In early 2007, large commercial and industrial customers in Western Massachusetts Electric Company's (WMECo) service territory began noting concerns with the large increases in their electricity bills. During the summer and early fall of 2007, three paper mills closed in Western Massachusetts, citing the high cost of energy as a reason to close.

Following these events, WMECo issued a media advisory in November 2007 attributing an approximated $5 million increase in the Company's earnings during the first nine months of 2007 to a settlement that had been reached between former Attorney General Tom Reilly and the Company in October 2006 (the "Settlement"). In response, the Office of the Attorney General Martha Coakley undertook an extensive investigation and, in May 2008, issued "An Analysis of Western Massachusetts Electric Company: January 2007 Rate Increase and Compliance with the 2006 Settlement."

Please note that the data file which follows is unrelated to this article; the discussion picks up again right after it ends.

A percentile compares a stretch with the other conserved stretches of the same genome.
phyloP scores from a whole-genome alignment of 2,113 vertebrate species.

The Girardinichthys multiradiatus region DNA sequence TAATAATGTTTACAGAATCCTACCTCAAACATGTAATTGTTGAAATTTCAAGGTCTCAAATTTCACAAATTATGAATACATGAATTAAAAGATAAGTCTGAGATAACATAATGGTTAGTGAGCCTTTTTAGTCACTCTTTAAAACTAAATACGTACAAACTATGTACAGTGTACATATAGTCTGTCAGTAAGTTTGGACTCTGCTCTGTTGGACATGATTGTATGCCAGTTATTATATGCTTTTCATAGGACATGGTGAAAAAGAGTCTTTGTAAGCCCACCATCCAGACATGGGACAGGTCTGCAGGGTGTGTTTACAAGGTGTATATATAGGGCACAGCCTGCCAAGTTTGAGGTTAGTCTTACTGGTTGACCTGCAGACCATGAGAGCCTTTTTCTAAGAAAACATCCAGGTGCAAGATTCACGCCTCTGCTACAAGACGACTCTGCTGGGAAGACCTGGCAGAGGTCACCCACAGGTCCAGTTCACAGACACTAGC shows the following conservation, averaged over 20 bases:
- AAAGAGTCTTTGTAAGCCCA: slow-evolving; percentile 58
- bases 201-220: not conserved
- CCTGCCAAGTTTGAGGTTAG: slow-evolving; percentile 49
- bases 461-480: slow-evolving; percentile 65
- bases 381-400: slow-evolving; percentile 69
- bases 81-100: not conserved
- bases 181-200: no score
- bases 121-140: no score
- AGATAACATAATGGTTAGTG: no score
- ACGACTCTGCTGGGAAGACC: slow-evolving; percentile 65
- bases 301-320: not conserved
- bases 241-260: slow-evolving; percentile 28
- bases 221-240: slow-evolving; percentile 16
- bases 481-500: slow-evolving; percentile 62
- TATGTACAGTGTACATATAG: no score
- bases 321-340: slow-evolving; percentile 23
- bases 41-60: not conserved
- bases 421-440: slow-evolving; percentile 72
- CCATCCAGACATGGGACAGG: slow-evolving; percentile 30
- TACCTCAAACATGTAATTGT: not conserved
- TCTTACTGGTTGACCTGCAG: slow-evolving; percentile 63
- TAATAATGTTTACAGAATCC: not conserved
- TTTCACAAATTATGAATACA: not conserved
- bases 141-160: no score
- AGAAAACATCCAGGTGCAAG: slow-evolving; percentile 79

The Analysis considers: (i) whether the first nine months of WMECo's 2007 earnings conflict with the terms of the Settlement; (ii) whether increases imposed on large commercial and industrial customers in January of 2007 were appropriate and transparent; and (iii) whether the Company is meeting its transmission upgrade commitments made pursuant to the Settlement. The Analysis faults WMECo for its failure to warn customers about electricity rate increases that they received at the beginning of 2007. The report also notes that a "perfect storm" of events including significant transition and transmission rates increases led to industrial customers receiving on average 55 percent delivery (approximately 23 to 26 percent total bill) rate increases at the beginning of 2007.

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